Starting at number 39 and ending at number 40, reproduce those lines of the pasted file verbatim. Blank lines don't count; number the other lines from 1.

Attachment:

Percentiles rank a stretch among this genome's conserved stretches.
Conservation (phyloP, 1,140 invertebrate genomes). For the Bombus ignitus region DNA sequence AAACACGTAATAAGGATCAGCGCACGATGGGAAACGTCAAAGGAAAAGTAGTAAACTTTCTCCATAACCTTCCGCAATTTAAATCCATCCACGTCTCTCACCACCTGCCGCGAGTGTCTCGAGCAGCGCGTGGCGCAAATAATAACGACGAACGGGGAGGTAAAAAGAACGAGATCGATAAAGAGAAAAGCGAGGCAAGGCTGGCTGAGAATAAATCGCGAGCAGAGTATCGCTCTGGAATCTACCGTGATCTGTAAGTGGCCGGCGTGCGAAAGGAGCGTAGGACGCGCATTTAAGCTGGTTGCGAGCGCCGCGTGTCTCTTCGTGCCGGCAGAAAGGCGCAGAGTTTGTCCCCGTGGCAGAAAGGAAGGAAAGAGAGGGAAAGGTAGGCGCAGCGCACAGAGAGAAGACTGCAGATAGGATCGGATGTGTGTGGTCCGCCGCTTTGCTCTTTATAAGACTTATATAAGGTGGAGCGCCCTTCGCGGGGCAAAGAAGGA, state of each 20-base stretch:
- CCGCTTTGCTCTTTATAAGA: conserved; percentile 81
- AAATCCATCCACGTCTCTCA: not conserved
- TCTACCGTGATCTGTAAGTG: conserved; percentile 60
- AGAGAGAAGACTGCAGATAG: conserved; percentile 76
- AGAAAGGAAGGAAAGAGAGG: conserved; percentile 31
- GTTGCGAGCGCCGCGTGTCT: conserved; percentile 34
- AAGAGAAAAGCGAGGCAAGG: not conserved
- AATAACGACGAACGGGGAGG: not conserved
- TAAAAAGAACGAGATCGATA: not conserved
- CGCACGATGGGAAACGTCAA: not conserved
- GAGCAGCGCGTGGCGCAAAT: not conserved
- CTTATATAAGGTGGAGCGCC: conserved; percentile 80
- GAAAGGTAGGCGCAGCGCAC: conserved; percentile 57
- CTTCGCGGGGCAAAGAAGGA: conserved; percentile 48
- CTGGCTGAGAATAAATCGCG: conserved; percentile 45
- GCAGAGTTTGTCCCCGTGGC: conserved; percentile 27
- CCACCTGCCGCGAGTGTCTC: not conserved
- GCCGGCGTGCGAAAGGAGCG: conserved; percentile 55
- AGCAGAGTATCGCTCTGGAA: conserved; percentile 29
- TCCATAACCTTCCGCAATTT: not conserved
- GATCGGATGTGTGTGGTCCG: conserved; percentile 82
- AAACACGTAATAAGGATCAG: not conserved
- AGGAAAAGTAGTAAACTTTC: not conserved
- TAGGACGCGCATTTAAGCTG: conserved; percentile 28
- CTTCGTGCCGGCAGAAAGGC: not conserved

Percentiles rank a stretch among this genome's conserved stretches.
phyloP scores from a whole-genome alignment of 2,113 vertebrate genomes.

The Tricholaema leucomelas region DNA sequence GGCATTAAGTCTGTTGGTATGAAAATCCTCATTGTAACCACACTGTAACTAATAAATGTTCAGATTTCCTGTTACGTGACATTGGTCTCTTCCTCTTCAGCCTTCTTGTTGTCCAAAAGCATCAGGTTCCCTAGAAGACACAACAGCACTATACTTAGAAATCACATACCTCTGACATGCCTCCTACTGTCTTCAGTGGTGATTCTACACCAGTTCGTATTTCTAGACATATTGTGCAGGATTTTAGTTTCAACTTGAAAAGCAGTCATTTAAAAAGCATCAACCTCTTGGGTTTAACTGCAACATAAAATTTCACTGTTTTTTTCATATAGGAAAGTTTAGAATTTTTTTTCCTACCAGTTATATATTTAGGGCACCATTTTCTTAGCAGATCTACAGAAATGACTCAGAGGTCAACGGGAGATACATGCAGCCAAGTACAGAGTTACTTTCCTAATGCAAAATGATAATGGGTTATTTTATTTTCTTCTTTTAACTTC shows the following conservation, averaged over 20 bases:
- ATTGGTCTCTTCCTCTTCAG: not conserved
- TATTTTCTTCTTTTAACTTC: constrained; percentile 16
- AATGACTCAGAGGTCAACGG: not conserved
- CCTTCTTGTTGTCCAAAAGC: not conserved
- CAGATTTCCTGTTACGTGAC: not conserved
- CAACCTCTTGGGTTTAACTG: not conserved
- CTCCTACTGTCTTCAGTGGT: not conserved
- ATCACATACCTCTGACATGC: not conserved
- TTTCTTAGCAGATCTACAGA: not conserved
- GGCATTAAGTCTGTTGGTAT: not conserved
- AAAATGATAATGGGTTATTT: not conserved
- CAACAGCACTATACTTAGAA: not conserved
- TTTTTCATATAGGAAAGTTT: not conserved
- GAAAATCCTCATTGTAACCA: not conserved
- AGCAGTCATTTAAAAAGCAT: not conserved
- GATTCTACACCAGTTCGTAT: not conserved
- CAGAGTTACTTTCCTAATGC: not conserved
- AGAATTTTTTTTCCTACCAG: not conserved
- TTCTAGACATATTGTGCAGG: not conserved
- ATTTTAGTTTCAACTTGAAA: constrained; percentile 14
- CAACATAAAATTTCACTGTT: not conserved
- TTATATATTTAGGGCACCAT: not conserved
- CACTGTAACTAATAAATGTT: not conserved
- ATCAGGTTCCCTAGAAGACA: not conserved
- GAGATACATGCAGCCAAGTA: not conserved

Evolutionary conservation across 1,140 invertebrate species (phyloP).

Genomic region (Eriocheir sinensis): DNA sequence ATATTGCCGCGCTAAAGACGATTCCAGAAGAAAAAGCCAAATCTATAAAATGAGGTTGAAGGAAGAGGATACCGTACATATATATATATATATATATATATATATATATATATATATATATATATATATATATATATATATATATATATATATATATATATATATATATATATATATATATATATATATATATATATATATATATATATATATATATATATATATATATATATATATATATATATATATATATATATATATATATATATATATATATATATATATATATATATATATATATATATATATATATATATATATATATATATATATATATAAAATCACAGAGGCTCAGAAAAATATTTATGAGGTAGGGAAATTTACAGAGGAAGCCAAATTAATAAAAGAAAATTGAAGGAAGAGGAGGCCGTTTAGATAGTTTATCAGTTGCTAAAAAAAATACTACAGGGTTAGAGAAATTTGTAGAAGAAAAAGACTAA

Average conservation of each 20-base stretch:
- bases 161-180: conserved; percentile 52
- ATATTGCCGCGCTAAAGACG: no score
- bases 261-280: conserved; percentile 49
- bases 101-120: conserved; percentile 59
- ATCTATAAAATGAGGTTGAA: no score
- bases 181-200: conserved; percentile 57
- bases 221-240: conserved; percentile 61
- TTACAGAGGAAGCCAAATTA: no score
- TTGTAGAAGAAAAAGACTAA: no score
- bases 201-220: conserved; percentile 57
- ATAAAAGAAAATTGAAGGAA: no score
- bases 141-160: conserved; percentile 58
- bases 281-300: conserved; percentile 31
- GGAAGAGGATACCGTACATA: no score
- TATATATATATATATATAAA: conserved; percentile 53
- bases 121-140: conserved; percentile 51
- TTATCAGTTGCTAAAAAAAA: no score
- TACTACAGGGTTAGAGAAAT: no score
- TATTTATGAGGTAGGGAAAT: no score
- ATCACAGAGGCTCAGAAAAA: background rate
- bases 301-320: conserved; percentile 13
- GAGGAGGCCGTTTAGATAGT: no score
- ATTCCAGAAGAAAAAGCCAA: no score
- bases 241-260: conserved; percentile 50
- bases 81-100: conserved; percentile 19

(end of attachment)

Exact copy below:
- TTTCTTAGCAGATCTACAGA: not conserved
- GGCATTAAGTCTGTTGGTAT: not conserved